Yes, it is possible for two brown-eyed parents to have a blue-eyed baby, though it is relatively rare. The eye color of an individual is determined by the combination of genetic factors inherited from their parents.
Eye color is primarily influenced by the amount and distribution of a pigment called melanin in the iris, the colored part of the eye. The specific genes responsible for eye color inheritance are complex, and multiple genes are involved in determining the final eye color outcome.
Brown eye color is dominant, meaning that if a person has even one copy of the brown eye color gene, they will typically have brown eyes. Blue eye color is recessive, meaning that it requires two copies of the blue eye color gene to manifest as blue eyes.
If both parents have brown eyes, it suggests that they likely carry at least one copy of the brown eye color gene each. However, they can also carry a recessive blue eye color gene, which may not be expressed in their own eye color but can be passed on to their children.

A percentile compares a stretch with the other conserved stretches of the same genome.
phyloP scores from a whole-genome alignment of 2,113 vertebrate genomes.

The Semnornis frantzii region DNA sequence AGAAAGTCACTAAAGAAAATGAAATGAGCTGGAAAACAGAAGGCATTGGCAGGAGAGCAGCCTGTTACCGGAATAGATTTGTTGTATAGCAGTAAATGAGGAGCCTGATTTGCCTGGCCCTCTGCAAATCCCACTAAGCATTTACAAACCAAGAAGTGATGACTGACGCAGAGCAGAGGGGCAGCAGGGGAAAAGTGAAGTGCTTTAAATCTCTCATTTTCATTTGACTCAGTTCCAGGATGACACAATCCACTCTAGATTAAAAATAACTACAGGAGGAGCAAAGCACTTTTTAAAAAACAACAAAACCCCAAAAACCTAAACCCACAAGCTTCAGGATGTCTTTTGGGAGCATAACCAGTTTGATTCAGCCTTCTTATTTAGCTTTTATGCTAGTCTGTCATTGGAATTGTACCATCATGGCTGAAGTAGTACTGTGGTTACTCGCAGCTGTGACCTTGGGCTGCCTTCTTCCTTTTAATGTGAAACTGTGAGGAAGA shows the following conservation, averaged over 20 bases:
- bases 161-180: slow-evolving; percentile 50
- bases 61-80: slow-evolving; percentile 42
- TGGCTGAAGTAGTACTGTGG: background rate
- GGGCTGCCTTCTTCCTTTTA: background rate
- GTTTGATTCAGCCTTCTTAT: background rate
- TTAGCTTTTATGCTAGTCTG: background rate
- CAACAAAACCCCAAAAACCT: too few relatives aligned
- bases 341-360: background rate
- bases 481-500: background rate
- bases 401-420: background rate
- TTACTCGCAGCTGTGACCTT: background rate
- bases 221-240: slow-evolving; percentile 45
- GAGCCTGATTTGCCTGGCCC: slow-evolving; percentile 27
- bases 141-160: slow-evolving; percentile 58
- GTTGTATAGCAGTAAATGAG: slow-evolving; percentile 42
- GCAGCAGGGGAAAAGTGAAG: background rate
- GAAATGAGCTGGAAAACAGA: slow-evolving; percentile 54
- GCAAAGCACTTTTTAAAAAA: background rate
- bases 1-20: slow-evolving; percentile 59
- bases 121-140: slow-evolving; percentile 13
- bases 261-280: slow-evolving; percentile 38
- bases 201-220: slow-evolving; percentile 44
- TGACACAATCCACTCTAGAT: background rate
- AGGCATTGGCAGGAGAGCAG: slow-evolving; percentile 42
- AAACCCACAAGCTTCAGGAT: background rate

If both parents are carriers of the recessive blue eye color gene, there is a small chance (depending on the specific genetic combination) that their child could inherit two copies of the blue eye color gene and thus have blue eyes.
While it is less common for two brown-eyed parents to have a blue-eyed child, it is still possible due to the complex nature of eye color inheritance and the presence of recessive genes.